The Influence of the Duodenum on Health

This is the third article in a five part series devoted to digestion where we have been following a nutritionally poor meal, typical of America, from the mouth to the esophagus to the stomach. We have seen that the food enters the mouth where enzymes are added via sublingual glands. The meal then moves through the esophagus where it is warmed, and then to the stomach where pre-digestion takes place depending on the nutritional value of the meal (does the meal have enzymes to digest protein, fats and carbohydrates).   Then stomach acid and a strong protein digesting enzyme are added to complete the stomachs processing of this meal.   Now we will follow this nutritionally poor meal from the stomach into the duodenum.

The Function of the Duodenum
The chyme (digested food from stomach the consistency of a milk shake) is slowly transported from the pylorus (a valve at the end portion of the stomach) through the pyloric sphincter into the first part of the small intestine called the duodenum where further digestion occurs.  

The inside wall of the duodenum has a smooth surface like the skin on your face.   It is at this point that the acidic chyme must be alkalized so the assimilation of this nutrient filled liquid is as complete as possible.    In addition, this alkalization is very important so that the acid from the stomach is neutralized and will not burn the walls of the small intestine. 

The duodenum, an eight to nine inch long chamber is where more chemicals of digestion are added.    The Ampule of Papilla is located in the duodenum wall.    This is an opening where bile from the gallbladder, and enzymes and bicarbonate from the pancreas enter the duodenum.    They combine with the chyme to begin the final part of digestion in the small intestines.    Enzymes are also excreted through the walls of the duodenum to assist with this digestion.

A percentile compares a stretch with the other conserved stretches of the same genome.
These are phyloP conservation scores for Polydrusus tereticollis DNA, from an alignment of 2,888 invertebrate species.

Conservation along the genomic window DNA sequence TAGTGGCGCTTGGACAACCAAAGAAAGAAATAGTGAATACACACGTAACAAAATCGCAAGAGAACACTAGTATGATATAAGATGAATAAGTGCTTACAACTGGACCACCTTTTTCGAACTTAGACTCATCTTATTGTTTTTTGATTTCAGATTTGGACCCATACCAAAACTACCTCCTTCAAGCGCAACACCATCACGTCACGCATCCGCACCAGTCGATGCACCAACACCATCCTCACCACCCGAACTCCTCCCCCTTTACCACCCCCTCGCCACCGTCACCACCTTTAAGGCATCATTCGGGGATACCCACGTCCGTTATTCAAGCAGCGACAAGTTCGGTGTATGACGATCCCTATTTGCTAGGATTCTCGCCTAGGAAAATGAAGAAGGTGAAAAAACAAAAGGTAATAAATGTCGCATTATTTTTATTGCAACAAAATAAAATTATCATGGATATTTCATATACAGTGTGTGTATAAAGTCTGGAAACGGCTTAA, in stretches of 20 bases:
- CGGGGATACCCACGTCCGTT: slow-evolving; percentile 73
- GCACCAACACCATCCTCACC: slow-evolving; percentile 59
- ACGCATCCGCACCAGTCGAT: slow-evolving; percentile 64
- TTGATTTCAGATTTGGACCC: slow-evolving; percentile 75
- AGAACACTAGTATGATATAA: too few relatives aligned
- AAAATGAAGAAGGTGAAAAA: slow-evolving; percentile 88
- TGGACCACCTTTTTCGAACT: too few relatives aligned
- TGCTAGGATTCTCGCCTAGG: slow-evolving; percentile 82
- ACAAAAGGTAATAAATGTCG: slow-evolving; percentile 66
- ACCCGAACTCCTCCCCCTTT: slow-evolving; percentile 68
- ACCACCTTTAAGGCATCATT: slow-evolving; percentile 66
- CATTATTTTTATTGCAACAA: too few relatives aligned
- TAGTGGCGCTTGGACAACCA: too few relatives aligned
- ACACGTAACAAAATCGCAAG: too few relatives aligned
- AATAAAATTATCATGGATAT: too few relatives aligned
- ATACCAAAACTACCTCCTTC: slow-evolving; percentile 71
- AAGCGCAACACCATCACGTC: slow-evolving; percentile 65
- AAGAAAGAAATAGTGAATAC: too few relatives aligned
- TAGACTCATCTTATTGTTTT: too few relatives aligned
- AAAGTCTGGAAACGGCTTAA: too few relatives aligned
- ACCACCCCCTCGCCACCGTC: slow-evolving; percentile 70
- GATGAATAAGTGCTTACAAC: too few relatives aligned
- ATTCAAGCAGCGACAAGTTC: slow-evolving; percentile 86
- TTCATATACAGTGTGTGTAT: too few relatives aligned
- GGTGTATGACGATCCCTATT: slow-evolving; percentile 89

The Average American Meal and what happens at the Duodenum
Your body is aware of what you have eaten (there are sensors in the duodenum) and it calls on your liver, gallbladder, pancreas and other avenues of digestive chemicals to assist in the breakdown and assimilation of nutrients and protection of the digestive tract.   Your body expects you to bring in live food rich in enzymes (uncooked foods such as produce) to assist in this digestive process. 

Here at the duodenum is where the body has a chance to recover from any mistakes made at your mouth.   But without enough raw food to supply the enzymes and alkaline that was needed to create a balanced meal no recovery will take place.   A meal totally unprepared will continue through the duodenum to the small intestine where impossible assimilation is undertaken.   From this point on the damage to your body takes place over and over bringing disease.

If you do not bring in enough live enzymes with the food you have eaten you may expect to have acid indigestion (undigested food), acid reflux, ulcers and constipation all caused by food improperly prepared at your mouth (no live enzymes).    As this improperly prepared food enters the duodenum, your digestive awareness will call on the pancreas and gallbladder to do the job you did not do.   Your pancreas and gallbladder will then strain to prepare this acidic chyme for release into the small intestine.  Allow this to happen enough times and you will get sick.

Constantly releasing acidic unprepared chyme from the duodenum to the small intestine, can lead to such diseases as Crohn’s disease, inflammatory bowel disease and leaky gut.  These in turn can lead to diabetes, heart disease, cancer, and autoimmune diseases such as rheumatoid arthritis, muscular dystrophy, etc.